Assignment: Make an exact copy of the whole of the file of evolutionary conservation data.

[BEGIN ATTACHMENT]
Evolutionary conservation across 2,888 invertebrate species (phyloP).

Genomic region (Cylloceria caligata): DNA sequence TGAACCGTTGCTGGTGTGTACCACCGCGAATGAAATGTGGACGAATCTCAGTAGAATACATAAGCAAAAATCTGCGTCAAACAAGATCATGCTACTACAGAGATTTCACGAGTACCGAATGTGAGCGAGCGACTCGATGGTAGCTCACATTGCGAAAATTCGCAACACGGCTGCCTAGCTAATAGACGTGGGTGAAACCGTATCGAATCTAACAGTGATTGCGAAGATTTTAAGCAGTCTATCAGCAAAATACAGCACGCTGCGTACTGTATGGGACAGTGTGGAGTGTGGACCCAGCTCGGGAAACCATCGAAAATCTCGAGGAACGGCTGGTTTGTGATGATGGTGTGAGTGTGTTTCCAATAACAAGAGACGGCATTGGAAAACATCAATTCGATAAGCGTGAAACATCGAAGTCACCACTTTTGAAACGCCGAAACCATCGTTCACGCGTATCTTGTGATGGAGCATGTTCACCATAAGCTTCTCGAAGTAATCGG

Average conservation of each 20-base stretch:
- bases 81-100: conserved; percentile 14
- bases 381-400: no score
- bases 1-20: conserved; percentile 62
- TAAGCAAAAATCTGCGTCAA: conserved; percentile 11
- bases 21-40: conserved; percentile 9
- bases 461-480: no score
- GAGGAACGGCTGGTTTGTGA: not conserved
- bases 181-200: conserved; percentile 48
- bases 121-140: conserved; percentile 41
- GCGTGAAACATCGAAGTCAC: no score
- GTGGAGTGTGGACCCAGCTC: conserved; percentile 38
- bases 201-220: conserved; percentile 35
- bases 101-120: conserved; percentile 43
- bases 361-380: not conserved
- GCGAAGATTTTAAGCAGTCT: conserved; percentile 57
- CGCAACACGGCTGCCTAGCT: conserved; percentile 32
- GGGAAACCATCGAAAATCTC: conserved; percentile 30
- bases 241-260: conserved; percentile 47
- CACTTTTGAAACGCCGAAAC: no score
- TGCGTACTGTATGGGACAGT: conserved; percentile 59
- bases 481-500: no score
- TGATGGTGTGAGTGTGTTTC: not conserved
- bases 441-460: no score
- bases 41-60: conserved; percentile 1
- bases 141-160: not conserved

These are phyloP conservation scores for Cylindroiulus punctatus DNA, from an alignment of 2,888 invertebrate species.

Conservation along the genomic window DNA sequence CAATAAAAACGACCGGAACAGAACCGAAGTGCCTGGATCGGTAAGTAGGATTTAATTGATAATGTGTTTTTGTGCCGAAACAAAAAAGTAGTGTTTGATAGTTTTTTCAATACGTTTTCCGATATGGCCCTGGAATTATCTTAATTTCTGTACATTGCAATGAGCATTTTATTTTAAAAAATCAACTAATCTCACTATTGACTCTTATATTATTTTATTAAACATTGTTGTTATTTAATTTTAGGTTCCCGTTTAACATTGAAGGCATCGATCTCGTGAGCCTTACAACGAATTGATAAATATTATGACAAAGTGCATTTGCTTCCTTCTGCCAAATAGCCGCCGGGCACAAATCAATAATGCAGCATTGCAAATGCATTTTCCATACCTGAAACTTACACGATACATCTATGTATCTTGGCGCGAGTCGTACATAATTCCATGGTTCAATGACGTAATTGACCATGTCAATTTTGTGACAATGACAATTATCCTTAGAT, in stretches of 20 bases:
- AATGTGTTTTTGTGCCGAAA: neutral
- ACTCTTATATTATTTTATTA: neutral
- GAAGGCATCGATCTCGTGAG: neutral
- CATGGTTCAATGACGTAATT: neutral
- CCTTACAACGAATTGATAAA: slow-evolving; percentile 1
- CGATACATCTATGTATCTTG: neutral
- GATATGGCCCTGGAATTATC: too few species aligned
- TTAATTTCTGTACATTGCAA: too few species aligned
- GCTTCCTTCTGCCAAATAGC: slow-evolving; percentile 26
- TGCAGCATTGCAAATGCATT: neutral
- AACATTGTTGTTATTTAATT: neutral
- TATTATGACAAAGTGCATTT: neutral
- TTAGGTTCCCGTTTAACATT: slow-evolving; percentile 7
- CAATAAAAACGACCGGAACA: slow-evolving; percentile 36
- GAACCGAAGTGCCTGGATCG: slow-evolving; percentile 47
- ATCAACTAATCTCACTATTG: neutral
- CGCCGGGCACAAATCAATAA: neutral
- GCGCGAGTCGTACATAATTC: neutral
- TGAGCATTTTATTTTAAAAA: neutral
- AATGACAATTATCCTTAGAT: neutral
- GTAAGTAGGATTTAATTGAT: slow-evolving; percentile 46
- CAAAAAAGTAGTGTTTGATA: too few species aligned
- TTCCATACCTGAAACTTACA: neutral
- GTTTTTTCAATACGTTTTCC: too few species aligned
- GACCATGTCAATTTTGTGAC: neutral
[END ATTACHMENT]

Evolutionary conservation across 2,888 invertebrate species (phyloP).

Genomic region (Cylloceria caligata): DNA sequence TGAACCGTTGCTGGTGTGTACCACCGCGAATGAAATGTGGACGAATCTCAGTAGAATACATAAGCAAAAATCTGCGTCAAACAAGATCATGCTACTACAGAGATTTCACGAGTACCGAATGTGAGCGAGCGACTCGATGGTAGCTCACATTGCGAAAATTCGCAACACGGCTGCCTAGCTAATAGACGTGGGTGAAACCGTATCGAATCTAACAGTGATTGCGAAGATTTTAAGCAGTCTATCAGCAAAATACAGCACGCTGCGTACTGTATGGGACAGTGTGGAGTGTGGACCCAGCTCGGGAAACCATCGAAAATCTCGAGGAACGGCTGGTTTGTGATGATGGTGTGAGTGTGTTTCCAATAACAAGAGACGGCATTGGAAAACATCAATTCGATAAGCGTGAAACATCGAAGTCACCACTTTTGAAACGCCGAAACCATCGTTCACGCGTATCTTGTGATGGAGCATGTTCACCATAAGCTTCTCGAAGTAATCGG

Average conservation of each 20-base stretch:
- bases 81-100: conserved; percentile 14
- bases 381-400: no score
- bases 1-20: conserved; percentile 62
- TAAGCAAAAATCTGCGTCAA: conserved; percentile 11
- bases 21-40: conserved; percentile 9
- bases 461-480: no score
- GAGGAACGGCTGGTTTGTGA: not conserved
- bases 181-200: conserved; percentile 48
- bases 121-140: conserved; percentile 41
- GCGTGAAACATCGAAGTCAC: no score
- GTGGAGTGTGGACCCAGCTC: conserved; percentile 38
- bases 201-220: conserved; percentile 35
- bases 101-120: conserved; percentile 43
- bases 361-380: not conserved
- GCGAAGATTTTAAGCAGTCT: conserved; percentile 57
- CGCAACACGGCTGCCTAGCT: conserved; percentile 32
- GGGAAACCATCGAAAATCTC: conserved; percentile 30
- bases 241-260: conserved; percentile 47
- CACTTTTGAAACGCCGAAAC: no score
- TGCGTACTGTATGGGACAGT: conserved; percentile 59
- bases 481-500: no score
- TGATGGTGTGAGTGTGTTTC: not conserved
- bases 441-460: no score
- bases 41-60: conserved; percentile 1
- bases 141-160: not conserved

These are phyloP conservation scores for Cylindroiulus punctatus DNA, from an alignment of 2,888 invertebrate species.

Conservation along the genomic window DNA sequence CAATAAAAACGACCGGAACAGAACCGAAGTGCCTGGATCGGTAAGTAGGATTTAATTGATAATGTGTTTTTGTGCCGAAACAAAAAAGTAGTGTTTGATAGTTTTTTCAATACGTTTTCCGATATGGCCCTGGAATTATCTTAATTTCTGTACATTGCAATGAGCATTTTATTTTAAAAAATCAACTAATCTCACTATTGACTCTTATATTATTTTATTAAACATTGTTGTTATTTAATTTTAGGTTCCCGTTTAACATTGAAGGCATCGATCTCGTGAGCCTTACAACGAATTGATAAATATTATGACAAAGTGCATTTGCTTCCTTCTGCCAAATAGCCGCCGGGCACAAATCAATAATGCAGCATTGCAAATGCATTTTCCATACCTGAAACTTACACGATACATCTATGTATCTTGGCGCGAGTCGTACATAATTCCATGGTTCAATGACGTAATTGACCATGTCAATTTTGTGACAATGACAATTATCCTTAGAT, in stretches of 20 bases:
- AATGTGTTTTTGTGCCGAAA: neutral
- ACTCTTATATTATTTTATTA: neutral
- GAAGGCATCGATCTCGTGAG: neutral
- CATGGTTCAATGACGTAATT: neutral
- CCTTACAACGAATTGATAAA: slow-evolving; percentile 1
- CGATACATCTATGTATCTTG: neutral
- GATATGGCCCTGGAATTATC: too few species aligned
- TTAATTTCTGTACATTGCAA: too few species aligned
- GCTTCCTTCTGCCAAATAGC: slow-evolving; percentile 26
- TGCAGCATTGCAAATGCATT: neutral
- AACATTGTTGTTATTTAATT: neutral
- TATTATGACAAAGTGCATTT: neutral
- TTAGGTTCCCGTTTAACATT: slow-evolving; percentile 7
- CAATAAAAACGACCGGAACA: slow-evolving; percentile 36
- GAACCGAAGTGCCTGGATCG: slow-evolving; percentile 47
- ATCAACTAATCTCACTATTG: neutral
- CGCCGGGCACAAATCAATAA: neutral
- GCGCGAGTCGTACATAATTC: neutral
- TGAGCATTTTATTTTAAAAA: neutral
- AATGACAATTATCCTTAGAT: neutral
- GTAAGTAGGATTTAATTGAT: slow-evolving; percentile 46
- CAAAAAAGTAGTGTTTGATA: too few species aligned
- TTCCATACCTGAAACTTACA: neutral
- GTTTTTTCAATACGTTTTCC: too few species aligned
- GACCATGTCAATTTTGTGAC: neutral